Rock Trust marks 30 years of work with ‘sofa stories’ events to highlight homelessness
Scotland’s youth homelessness charity Rock Trust is marking 30 years of working supporting vulnerable and at-risk young people by bringing the issue of youth homelessness right into the core of the community.
The charity’s self-styled ‘Sofa Stories’ installation and engagement events are taking place in community spaces across the nation during the lead-up to World Homelessness Day, on the 10th of October. The aim of the event is to highlight the hidden nature of youth homelessness.
Many of us associate homelessness with rough sleeping and rooflessness, but this isn’t the case for 7,303 young people in Scotland.
Many young people, through relationship breakdown or trauma, end up sleeping on sofas (sofa surfing) or floors of friends and even strangers for short periods of time, placing them at great risk of exploitation and abuse, and their future at risk. Because of this, Rock Trust is using its 30th anniversary year to make the invisible nature of youth homelessness visible.
The Sofa Stories event dates include:
- Wednesday 6th October – St John’s Shopping Centre, Perth, from 10.00am
- Thursday 7th October – Kingsgate Shopping Centre, Dunfermline, from 10.00am
- Friday 8th October – Livingston Designer Outlet, Livingston, from 10.00am
- Saturday 9th October – Leith Walk Police Box, Edinburgh, from 10.00am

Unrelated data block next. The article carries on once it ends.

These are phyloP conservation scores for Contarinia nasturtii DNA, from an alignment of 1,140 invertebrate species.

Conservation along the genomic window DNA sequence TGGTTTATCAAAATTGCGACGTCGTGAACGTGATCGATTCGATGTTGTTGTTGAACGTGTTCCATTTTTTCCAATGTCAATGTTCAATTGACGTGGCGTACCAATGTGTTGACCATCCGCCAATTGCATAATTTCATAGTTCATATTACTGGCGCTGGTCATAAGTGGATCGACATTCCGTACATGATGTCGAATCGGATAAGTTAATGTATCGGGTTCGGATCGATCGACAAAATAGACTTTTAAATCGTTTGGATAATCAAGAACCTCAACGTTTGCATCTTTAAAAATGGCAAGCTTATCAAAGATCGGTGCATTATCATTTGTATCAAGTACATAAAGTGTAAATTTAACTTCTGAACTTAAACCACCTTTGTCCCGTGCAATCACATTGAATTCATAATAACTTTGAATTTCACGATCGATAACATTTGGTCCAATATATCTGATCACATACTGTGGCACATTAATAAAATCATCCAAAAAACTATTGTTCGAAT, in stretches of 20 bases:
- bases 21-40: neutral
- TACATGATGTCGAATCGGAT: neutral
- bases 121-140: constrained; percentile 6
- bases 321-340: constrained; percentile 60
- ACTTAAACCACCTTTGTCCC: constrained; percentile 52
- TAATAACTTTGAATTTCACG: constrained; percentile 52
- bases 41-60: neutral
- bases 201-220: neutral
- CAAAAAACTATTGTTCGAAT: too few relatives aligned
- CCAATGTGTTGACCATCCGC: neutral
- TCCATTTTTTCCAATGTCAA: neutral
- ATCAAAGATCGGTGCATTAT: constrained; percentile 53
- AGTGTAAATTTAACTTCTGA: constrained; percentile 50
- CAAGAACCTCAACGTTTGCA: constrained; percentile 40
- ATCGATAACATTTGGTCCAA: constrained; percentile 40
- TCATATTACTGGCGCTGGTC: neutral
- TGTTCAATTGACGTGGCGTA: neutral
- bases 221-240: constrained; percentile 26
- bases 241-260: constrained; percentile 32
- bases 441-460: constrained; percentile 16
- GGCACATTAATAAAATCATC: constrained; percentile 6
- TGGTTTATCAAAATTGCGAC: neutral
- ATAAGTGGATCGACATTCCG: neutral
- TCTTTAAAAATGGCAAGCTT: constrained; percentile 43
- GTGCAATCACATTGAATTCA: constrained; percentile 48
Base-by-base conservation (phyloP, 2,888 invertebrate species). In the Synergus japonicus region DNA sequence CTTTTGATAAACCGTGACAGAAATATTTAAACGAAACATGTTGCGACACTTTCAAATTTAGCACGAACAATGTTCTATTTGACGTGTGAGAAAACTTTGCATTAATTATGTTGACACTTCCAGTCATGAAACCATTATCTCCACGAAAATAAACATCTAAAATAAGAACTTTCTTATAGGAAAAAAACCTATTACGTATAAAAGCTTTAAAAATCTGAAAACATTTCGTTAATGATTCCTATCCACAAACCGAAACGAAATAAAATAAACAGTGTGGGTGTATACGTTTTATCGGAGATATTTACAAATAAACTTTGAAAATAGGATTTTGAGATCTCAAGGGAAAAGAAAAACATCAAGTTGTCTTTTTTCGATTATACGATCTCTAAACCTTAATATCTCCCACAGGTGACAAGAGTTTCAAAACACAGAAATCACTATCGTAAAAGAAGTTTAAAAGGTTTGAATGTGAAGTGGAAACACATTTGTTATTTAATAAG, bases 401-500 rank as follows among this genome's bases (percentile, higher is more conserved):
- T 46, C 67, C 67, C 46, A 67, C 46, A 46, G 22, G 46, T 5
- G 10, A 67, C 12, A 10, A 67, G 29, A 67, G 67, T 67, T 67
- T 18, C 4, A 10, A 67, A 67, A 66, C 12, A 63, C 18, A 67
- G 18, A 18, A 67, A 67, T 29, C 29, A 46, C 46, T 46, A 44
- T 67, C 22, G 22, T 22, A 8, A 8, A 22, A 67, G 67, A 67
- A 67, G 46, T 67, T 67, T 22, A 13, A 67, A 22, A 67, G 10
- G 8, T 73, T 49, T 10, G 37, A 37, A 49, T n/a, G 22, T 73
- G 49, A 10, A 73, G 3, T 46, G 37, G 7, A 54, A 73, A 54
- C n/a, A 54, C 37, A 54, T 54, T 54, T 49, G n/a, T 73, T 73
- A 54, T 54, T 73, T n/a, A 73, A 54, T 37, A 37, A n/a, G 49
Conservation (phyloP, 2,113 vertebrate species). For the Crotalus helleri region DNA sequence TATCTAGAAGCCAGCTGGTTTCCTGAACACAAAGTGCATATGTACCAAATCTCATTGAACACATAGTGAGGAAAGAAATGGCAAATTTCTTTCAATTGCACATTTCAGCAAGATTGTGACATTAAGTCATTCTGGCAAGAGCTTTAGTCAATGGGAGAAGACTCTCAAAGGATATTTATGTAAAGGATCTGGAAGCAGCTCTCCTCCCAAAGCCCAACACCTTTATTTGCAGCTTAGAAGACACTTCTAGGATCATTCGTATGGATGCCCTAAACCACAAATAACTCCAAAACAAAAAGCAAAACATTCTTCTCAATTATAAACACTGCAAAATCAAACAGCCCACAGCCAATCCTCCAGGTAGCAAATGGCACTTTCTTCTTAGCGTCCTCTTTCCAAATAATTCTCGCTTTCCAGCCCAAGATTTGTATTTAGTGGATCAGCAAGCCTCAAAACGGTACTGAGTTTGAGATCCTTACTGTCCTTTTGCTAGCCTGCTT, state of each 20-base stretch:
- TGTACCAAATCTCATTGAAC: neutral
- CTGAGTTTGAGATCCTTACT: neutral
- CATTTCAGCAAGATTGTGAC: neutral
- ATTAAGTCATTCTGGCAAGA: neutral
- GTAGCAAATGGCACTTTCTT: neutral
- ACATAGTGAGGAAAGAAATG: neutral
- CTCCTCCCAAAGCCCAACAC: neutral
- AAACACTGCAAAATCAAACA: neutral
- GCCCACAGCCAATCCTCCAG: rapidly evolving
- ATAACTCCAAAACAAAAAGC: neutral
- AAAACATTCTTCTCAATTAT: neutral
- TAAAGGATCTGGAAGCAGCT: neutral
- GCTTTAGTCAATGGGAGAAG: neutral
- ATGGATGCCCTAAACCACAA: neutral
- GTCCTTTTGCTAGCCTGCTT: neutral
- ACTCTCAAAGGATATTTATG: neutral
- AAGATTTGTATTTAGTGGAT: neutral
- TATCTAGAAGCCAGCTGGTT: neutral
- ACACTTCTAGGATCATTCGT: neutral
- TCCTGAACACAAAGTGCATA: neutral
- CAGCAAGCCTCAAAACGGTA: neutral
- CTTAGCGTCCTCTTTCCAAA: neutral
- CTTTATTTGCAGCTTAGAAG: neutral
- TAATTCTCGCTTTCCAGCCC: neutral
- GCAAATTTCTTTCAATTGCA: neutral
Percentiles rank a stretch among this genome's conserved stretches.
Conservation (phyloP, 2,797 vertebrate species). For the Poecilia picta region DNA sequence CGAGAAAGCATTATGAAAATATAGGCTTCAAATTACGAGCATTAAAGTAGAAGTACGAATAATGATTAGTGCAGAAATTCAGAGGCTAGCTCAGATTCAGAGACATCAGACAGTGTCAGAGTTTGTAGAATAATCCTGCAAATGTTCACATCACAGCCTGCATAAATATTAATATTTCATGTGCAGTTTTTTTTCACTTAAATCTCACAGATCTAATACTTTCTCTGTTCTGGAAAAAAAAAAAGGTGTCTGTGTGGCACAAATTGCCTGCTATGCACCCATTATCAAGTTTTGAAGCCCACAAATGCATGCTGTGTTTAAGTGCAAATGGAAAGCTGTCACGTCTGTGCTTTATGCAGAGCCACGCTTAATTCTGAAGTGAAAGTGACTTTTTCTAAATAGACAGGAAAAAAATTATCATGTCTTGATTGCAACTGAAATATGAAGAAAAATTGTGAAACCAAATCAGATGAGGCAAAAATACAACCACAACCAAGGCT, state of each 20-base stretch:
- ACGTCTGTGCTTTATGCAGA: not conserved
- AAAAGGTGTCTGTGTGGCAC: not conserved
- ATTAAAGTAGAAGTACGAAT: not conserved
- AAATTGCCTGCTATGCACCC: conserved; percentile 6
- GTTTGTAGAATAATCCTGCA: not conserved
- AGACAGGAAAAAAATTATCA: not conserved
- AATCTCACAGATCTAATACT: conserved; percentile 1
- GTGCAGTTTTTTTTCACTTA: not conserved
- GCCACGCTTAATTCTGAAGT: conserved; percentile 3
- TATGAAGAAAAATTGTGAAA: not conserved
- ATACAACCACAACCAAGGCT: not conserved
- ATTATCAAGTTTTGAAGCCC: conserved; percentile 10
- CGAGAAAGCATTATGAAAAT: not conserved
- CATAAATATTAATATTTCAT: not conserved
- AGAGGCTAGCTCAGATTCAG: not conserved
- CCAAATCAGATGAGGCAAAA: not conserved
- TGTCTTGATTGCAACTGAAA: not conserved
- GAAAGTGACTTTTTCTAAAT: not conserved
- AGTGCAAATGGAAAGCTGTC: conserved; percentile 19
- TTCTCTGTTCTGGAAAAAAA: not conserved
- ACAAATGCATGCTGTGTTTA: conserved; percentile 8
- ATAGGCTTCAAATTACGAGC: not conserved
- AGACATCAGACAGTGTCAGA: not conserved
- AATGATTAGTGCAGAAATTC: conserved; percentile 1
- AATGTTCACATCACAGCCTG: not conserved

- Sunday 10th October – St Andrew’s & St George’s West Church, Edinburgh, from 10.00am
Scottish Government data showed there were nearly 9000 youth homelessness applications in 2019/20, and this is expected to have risen during the course of the pandemic.
Not only has Rock Trust survived the pandemic, but it was able to meet the increased demand of homeless young people and expand its service provision into Perth and Fife. To mark the 30th year and display its commitment to inclusivity, Rock Trust is bringing its story to you!
Kate Polson, CEO of Rock Trust, said: “It is incredibly important that we all recognise the extent of the youth homelessness crisis in Scotland, the majority of which is hidden from community view. Young people have so much potential if given the right support from their communities and that begins by having a conversation about what exactly youth homelessness is and how we can work together to fix it. The response from local businesses and communities has been fantastic, all willing to make time and space for us to engage in this conversation and ultimately, to bring more people on board with the mission to end youth homelessness.”
Iain Allan Mills, project manager at Rock Trust, added: “We’re reaching out to local communities by using an installation that will hopefully get people to stop, engage with our team and ask questions about the nature of youth homelessness. Come and talk to us, find out what we do, learn about our projects and how you can do your part in preventing a young person from becoming homeless, and supporting young people out of homelessness.”